Routine clinical care for TCD and IST patients after transplantation was delivered in the same outpatient facility using similar algorithms for infectious disease prophylaxis and immune-suppressive medication tapers. Our transplant program practices a primary physician outpatient model so that all pretransplantation and posttransplantation care is delivered by the same physician. Although the composition of individual practices varied, all physicians cared for both TCD and IST patients. Most patients are local and receive their posttransplantation care and any necessary hospitalizations at our institution.

Data collection

Clinical data.

Clinical information on survival, relapse, acute and chronic GVHD, veno-occlusive disease, organ toxicity, and causes of death were obtained from the clinical transplant database. Relapse was diagnosed based on hematologic parameters, tissue biopsy, bone marrow biopsy findings, and cytogenetic or molecular methods according to particular disease presentations. The consensus conference was used to grade acute GVHD,10 and chronic GVHD was graded according to published criteria.11 Patients' overall and event-free survival follow-up information reflects data in the clinical database as of July 2001. Causes of death attributed to relapse, pulmonary complications (including interstitial pneumonitis, diffuse alveolar hemorrhage, and respiratory failure), infections, and all other causes were recorded. All severe, life-threatening or fatal pulmonary, renal/bladder, and infectious complications were collected.

Quality of life data.

Fifty-three percent of both TCD and IST patients participated in a prospective quality of life study. Patients were surveyed by mail prior to transplantation and at 6 and 12 months after the procedure using the Medical Outcomes Study Short Form 36 (SF-36), the Quality of Life Index (QLI), and a rating scale (RS) question. No patient was purposefully excluded from the quality of life study. Nonparticipation resulted from inability to contact the patient by telephone, failure to return the baseline survey, or patient inability to communicate in English.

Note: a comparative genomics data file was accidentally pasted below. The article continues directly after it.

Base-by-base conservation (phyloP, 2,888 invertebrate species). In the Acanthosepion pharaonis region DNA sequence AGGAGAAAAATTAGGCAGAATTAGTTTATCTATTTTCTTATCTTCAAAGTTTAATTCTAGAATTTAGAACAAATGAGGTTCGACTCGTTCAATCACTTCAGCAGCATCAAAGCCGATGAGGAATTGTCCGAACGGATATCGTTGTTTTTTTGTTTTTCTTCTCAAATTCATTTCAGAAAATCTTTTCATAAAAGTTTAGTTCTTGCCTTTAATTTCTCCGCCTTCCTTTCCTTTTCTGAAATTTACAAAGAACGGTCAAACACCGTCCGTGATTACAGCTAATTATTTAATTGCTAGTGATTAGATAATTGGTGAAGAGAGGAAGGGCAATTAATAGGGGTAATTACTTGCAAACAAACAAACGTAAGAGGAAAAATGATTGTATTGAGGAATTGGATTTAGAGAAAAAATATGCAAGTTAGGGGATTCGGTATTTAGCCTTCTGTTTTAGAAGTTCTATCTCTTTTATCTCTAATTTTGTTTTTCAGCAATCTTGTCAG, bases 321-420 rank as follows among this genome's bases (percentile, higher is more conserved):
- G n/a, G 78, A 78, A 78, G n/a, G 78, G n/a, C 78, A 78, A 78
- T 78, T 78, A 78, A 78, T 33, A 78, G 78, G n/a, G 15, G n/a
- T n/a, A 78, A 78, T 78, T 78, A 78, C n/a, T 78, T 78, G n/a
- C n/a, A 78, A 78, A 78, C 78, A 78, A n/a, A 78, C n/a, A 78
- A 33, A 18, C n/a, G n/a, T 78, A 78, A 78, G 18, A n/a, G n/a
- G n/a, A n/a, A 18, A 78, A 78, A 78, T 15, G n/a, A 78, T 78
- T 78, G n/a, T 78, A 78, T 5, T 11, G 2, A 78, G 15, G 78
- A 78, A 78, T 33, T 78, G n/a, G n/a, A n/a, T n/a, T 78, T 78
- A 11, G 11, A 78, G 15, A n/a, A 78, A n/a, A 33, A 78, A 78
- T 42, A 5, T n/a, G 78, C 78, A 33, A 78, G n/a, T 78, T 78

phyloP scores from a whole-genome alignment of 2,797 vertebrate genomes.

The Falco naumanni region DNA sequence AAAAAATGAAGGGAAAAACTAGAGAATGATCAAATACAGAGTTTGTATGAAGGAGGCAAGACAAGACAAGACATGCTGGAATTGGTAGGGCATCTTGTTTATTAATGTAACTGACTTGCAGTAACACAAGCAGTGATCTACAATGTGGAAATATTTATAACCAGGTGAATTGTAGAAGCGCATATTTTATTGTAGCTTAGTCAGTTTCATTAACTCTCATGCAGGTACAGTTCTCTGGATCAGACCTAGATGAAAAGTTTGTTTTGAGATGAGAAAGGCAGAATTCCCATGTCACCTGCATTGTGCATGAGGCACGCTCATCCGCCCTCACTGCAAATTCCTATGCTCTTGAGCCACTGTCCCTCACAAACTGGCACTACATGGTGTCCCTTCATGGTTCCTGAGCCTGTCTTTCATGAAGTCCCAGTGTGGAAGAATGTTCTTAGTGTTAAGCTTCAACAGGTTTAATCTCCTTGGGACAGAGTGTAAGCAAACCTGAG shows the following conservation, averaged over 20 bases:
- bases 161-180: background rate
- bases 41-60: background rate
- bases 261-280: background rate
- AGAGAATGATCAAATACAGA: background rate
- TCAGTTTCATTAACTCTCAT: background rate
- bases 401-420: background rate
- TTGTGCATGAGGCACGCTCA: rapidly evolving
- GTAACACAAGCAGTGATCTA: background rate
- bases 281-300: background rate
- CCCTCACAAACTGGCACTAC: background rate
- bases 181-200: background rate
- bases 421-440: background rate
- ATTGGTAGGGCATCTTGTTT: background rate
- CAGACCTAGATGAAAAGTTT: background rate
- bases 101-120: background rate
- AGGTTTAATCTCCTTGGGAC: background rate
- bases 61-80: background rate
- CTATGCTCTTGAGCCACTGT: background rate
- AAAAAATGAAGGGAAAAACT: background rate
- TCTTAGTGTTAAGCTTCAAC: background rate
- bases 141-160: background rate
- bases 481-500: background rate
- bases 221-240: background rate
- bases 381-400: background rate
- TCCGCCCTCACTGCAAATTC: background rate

The SF-36 is a 36-item, multidimensional quality of life instrument with 8 domains: physical functioning, role limitations due to physical or emotional problems, bodily pain, general health perceptions, vitality, social functioning, and emotional well-being, as well as 2 composite scales: physical and mental functioning. Median reliability is 0.80, except for the 2-item social functioning scales (0.76).12 Scores are converted to a 0 to 100 scale and the physical and mental composite scores are normalized so that 50 indicates average functioning with a standard deviation of 10. Higher scores indicate better functioning. It has been suggested that a 7- to 10-point change represents a clinically meaningful difference in a stem cell transplant population.13 The QLI is a 5-item validated instrument assessing the domains of activity, daily living, general health, social support, and outlook.14 Using multiattribute utility scaling, patient utilities for different health states were calculated on a scale from 0 (dead) to 1.00 (perfect health). The RS asks for a rating of overall health on a scale from 0 (dead) to 100 (perfect health).

Baseline questionnaires elicited information on sociodemographics (age, sex, marital status, race, education, and work status [including school and homemaking]) and general health status (excellent, very good, good, fair, poor). Follow-up surveys collected information on return to work, hospital admissions, and perception of overall health (excellent, very good, good, fair, poor). Follow-up surveys were identical and addressed recovery issues. A copy of the survey may be obtained by contacting the corresponding author.

Cost data.

Inpatient charges and total hospital days for the first year after transplantation were retrieved from the administrative database. Charges were converted to costs using departmental ratios of charges to costs, and adjusted to the year 2000 using the medical care component of the consumer price index.15 Professional charges (eg, attending billings) were not captured, but are expected to mirror direct inpatient costs. Outpatient direct medical costs (eg, clinic visits), patient time costs (eg, time spent in clinic), productivity costs (eg, time off work to recover from transplantation), and direct nonmedical costs (eg, transportation, local lodging) were not captured, but are expected to be low compared with direct medical inpatient costs.16 

Biostatistical analysis

Associations between categorical variables and method of GVHD prophylaxis (TCD vs IST) were assessed by a Fisher exact or chi-square test, as appropriate. The Wilcoxon rank-sum test was used for testing differences between continuous variables. No statistical adjustment was made for performing multiple tests, but a P value of more than .01 should be interpreted with care. All probability values are 2-sided.